Brussels, May 16, IRNA - Director General of the Organization for the Prohibition of Chemical Weapons (OPCW), Rogelio Pfirter, highlighted Tuesday the positive role of Iran in complying with the Chemical Weapons Convention (CWC).
"Iran, is a full member of CWC. We have carried out several inspections in Iran and so far it has proven to comply with the CWC," said Pfirter in Brussels Tuesday evening.
Speaking at a press conference on the sidelines of "Colloquium on the occasion of the 10th anniversary of the Chemical Weapons Convention" organized by Belgium's Royal Institute for International Relations, he said erring nations were undermining a treaty that has proven to be the most effective disarmament accord ever negotiated.
"Countries which are facing the largest challenges in terms of compliance with the ultimate deadline in 2012 are Russian Federation which has the largest stockpile and the US which has already destroyed over 42 percent of its declared stockpile."
He noted that even if by 2012 these countries do adhere to the deadline, we still face the big challenge by the fact that not all countries are within the convention which has been signed by 182 states.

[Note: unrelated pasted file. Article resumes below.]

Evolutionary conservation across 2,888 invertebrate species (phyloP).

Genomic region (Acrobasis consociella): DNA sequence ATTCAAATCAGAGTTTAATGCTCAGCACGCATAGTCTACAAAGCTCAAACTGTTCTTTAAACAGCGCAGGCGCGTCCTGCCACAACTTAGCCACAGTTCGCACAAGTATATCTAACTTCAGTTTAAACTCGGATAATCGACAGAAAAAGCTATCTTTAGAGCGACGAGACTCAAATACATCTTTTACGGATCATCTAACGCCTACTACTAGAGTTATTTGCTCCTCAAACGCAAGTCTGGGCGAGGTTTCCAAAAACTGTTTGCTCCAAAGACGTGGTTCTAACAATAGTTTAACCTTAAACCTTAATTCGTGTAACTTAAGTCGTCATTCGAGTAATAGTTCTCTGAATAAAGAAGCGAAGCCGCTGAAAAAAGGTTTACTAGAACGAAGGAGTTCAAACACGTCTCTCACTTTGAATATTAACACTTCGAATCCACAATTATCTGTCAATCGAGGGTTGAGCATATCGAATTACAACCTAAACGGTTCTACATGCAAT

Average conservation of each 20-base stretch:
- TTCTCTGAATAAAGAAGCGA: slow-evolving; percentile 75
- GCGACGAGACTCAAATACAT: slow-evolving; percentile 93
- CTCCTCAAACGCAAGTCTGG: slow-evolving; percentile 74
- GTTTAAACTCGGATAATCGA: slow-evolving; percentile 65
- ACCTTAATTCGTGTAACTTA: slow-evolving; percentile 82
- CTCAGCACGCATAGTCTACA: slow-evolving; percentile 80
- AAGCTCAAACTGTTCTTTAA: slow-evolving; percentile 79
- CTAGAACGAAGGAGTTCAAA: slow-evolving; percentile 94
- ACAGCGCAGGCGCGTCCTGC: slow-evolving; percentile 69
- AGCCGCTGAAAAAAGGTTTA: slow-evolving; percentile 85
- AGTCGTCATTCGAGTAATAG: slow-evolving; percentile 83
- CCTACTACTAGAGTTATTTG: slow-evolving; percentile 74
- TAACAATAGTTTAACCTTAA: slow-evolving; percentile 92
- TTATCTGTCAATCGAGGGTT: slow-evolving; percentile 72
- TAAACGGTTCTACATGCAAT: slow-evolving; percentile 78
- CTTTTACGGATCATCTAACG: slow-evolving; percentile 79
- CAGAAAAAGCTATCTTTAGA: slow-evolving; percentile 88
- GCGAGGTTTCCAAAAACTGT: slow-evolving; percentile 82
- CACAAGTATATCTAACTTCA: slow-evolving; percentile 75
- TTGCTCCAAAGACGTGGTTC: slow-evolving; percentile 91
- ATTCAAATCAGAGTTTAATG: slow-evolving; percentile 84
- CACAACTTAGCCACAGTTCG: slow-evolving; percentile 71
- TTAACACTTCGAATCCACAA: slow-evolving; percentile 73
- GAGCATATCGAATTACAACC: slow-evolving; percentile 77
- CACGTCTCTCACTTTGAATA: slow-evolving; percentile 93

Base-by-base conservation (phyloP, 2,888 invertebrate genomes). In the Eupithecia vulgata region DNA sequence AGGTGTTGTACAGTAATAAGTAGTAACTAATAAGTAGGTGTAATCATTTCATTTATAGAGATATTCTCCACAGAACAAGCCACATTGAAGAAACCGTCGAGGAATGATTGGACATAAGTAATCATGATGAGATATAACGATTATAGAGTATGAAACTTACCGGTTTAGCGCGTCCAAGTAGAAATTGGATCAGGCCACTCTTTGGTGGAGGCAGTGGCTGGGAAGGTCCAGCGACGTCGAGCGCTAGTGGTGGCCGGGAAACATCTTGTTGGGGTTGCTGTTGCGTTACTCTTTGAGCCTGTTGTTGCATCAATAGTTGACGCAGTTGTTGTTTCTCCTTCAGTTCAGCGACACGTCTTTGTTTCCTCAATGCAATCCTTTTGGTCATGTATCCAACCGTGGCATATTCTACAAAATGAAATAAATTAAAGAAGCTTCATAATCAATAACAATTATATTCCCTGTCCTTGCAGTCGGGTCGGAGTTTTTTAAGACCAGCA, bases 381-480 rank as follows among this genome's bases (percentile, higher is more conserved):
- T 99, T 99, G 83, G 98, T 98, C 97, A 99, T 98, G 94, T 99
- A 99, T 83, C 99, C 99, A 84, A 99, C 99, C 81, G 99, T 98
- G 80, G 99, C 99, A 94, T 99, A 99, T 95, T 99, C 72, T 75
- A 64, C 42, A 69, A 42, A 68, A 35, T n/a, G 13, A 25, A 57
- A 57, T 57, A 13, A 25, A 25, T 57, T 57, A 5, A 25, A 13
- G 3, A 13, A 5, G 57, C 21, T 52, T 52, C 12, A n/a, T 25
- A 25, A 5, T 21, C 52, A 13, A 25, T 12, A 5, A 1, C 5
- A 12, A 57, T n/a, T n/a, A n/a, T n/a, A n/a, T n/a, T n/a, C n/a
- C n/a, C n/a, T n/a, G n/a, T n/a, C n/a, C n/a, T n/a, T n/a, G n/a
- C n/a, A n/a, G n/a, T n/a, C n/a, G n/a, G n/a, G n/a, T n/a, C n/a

"There are still 12 non-members according to UN. Among those 12 we have countries like Somalia. We have Iraq which we hope will join soon as we have received communications from them recently.
"But we also have countries which have so far not given any signal that they are about to join and have allegations of weapons of mass destruction. These countries are first of all North Korea which has not heeded or paid attention to any of our communications encouraging them to join."
Middle East is the other region where not enough progress has been made, said the head of the OPCW.
"Egypt, Israel, Syria are not members but Lebanon has taken some steps which give us a source of encouragement and once the constitutional position normalizes they will be able to join," he added.
Rejecting arguments by some Middle East countries about nuclear issues and lasting peace in the region, Pfirter said, "As Director General, I find myself unable to accept any of these arguments.
Frankly, nuclear and chemical issues are completely different. There is no relation except they are all weapons of mass destruction.
"Moreover how can the cause of peace be advanced by people of Middle East without being free of chemical threat. Actually peace will be advanced if the CWC is up here."
Reiterating the slow but steady success of the CWC treaty, designed to eradicate chemical weapons and which came into force in 1997, Pfirter said, 31 percent of whole declared stock has been destroyed under the supervision of the OPCW.
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